New Law In Korea Means Google Bans The Uploading Of Music On Any Blog

from the life-without-safe-harbors dept

While some in the copyright community feel that things like the DMCA safe harbors are bad, it's worth watching what happens in situations where they don't exist. South Korea just changed its copyright law, such that sites that don't filter for copyrighted material can potentially be liable. So, what is the response? Google is now forbidding the uploading of any music files to avoid liability and possible shut down under the law (the law is a three strikes law that doesn't just apply to users, but to sites that the users use) (found via Techmeme). Lucas Gonze does a good job laying out the damage this causes:
The problem is not the freedom to use copyrighted content. I don't know of any such freedom. The problem is the right to play.

A guitar teacher will be unable to post lessons, and a guitar student will be unable to post homework. Two musicians working together at a distance will be unable to share unfinished multitracks. An unsigned classical quartet will be unable to post samples of their work. Only the tiny few who work on commercially published recordings will still be able to be heard, and even only the small proportion of their recordings that are completed commercial works will be heard.

Most musicians are amateurs with no financial interest in copyright. The proportion of amateurs to professionals is so overwhelming that the word "musician" is a synonym for "amateur." Whenever copyright is wielded on behalf of the professionals in a way that makes it harder for amateurs to make music, it is hurting musicians.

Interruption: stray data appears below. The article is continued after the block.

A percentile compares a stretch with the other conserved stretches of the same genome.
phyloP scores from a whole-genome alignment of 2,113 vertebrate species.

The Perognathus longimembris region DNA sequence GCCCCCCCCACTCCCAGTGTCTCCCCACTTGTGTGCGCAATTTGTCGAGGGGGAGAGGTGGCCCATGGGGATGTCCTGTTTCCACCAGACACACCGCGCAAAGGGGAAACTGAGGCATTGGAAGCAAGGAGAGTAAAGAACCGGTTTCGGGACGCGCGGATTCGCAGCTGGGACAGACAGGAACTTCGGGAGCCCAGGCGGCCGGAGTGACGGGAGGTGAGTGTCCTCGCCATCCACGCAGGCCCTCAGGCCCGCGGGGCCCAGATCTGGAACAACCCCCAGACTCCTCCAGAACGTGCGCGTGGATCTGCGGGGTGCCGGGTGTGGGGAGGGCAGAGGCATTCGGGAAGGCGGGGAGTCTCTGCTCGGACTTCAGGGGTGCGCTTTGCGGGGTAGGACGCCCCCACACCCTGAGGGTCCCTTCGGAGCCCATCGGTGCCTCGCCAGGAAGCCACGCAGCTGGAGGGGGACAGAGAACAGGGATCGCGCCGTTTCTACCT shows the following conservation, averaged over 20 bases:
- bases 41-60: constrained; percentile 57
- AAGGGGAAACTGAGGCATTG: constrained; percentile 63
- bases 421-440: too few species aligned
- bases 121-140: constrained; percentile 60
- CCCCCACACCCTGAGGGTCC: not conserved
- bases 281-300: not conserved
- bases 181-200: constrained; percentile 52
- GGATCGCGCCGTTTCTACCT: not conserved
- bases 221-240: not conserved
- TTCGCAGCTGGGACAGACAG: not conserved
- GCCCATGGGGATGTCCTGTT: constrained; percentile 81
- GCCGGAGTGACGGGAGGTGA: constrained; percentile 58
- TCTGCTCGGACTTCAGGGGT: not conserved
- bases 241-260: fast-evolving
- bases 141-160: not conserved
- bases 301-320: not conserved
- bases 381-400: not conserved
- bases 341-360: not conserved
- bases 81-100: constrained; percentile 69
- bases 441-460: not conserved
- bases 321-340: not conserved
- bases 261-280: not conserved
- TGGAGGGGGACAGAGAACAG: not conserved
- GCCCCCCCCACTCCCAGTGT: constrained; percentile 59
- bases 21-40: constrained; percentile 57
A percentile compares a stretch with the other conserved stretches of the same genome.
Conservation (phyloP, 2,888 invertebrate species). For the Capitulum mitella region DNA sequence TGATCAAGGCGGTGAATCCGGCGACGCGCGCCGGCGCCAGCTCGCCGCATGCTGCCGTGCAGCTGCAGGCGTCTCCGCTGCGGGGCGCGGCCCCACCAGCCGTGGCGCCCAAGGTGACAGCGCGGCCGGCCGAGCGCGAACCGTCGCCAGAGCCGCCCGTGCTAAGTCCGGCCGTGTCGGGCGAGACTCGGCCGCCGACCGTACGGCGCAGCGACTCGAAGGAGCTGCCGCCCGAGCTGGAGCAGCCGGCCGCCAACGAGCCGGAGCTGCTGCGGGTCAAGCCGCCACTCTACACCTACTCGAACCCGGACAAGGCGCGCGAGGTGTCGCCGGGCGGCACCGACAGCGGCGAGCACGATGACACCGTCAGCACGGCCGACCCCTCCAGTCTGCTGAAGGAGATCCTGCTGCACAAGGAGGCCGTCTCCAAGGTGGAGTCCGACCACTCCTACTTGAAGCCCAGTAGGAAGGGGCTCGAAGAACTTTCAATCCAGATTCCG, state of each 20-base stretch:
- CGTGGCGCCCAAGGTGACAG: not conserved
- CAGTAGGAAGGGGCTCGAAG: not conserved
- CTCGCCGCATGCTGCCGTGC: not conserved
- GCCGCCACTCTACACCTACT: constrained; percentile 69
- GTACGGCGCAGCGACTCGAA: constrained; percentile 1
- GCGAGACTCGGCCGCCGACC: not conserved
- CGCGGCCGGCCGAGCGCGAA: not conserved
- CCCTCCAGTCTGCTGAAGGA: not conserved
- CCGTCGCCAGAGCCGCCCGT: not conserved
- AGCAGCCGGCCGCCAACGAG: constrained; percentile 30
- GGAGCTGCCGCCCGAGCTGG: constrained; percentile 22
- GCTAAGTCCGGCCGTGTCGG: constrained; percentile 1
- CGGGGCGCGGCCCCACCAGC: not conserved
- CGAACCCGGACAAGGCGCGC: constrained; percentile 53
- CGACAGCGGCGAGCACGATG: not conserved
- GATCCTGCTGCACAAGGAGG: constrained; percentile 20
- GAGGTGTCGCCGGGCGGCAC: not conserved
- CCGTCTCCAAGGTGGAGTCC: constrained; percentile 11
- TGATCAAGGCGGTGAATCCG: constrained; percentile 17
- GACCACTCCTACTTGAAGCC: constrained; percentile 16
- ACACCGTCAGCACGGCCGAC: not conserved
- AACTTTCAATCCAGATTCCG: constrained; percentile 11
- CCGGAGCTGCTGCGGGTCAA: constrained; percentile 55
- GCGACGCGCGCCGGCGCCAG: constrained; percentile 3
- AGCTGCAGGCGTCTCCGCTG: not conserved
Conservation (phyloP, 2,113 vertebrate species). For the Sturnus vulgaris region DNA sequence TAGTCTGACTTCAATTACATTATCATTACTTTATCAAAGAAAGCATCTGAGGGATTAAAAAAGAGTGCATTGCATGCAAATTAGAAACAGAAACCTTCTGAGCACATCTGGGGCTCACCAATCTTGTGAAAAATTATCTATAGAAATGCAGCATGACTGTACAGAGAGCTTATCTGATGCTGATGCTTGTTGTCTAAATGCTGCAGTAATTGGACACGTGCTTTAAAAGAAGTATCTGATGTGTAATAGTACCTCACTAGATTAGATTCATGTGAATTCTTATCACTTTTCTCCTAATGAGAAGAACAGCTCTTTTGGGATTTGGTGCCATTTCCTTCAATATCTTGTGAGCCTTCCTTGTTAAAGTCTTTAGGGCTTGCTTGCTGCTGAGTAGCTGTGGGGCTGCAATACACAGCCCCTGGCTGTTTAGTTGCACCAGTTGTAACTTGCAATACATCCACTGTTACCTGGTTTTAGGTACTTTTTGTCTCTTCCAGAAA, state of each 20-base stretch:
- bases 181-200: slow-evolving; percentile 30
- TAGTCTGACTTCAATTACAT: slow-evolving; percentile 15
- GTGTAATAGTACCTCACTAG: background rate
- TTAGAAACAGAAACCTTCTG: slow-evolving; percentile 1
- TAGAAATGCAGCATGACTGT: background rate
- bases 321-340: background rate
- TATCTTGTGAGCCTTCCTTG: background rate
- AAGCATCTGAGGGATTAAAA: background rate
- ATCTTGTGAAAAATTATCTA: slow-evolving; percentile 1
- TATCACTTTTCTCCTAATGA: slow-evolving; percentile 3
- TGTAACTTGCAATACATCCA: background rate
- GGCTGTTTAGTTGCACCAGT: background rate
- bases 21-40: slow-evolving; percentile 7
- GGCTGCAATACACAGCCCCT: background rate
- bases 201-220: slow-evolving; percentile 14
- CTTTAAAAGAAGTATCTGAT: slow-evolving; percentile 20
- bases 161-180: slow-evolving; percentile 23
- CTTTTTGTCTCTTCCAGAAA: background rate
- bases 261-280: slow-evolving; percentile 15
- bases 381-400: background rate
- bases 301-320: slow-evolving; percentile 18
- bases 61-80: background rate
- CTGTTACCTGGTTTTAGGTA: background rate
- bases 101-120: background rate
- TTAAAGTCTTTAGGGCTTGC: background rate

Oh, and don't forget, the entire reason why South Korea is suddenly putting in place draconian, self-damaging, protectionist, copyright policies is because the entertainment industry went on a huge lobbying campaign claiming that South Korea was a haven for piracy, and then had the US gov't include requirements for much more stringent copyright laws in a free trade agreement -- despite the fact it was about the opposite of free trade. The entire purpose wasn't free trade, but protectionism of the US entertainment industry. Soon after that passed, we noted that it would require shutting down any service that permitted unauthorized reproduction... and we're seeing the impact of that now.

South Korea has been a leader in internet technologies. It had real broadband (both wired and wireless) to nearly every home well before almost every other country. As such, it has a thriving internet industry... but it has also had a thriving entertainment industry made up of execs who embraced the internet. Folks like JY Park, who recognizes that selling music directly is the past, but by embracing that fact, is building a media empire. But, of course, the folks back in Hollywood don't want to compete and don't want to change... so they got the US gov't to force South Korea to put in place these ridiculous copyright laws that help them and harm pretty much everyone else.


Reader Comments (rss)

(Flattened / Threaded)

  1.  
    identicon
    OKVol, May 28th, 2009 @ 11:31am

    Let me get this straight

    If the user is in South Korea, no music uploads in blogs. Nothing Nazi in Germany. No evolution material in Texas or Kansas schools. Rush is only allowed to view Fox news...

    This allow/block matrix is going to get tricky folks.

     

    reply to this | link to this | view in thread ]

  2.  
    identicon
    Anonymous Coward, May 28th, 2009 @ 11:35am

    This story is very, very misleading again.

    If I am working on a song with someone, I don't upload it online. I would zip it and send it to them, either by mail, perhaps even through ICQ / chat. I might even open an FTP connection if they supported it.

    A guitar teacher is in the same boat. Honestly, if you are running a music school but using google's bandwidth, you have other issues you need to address.

    Basically, Google's choice only limits what ends up on Google's servers. Nothing more.

     

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  3.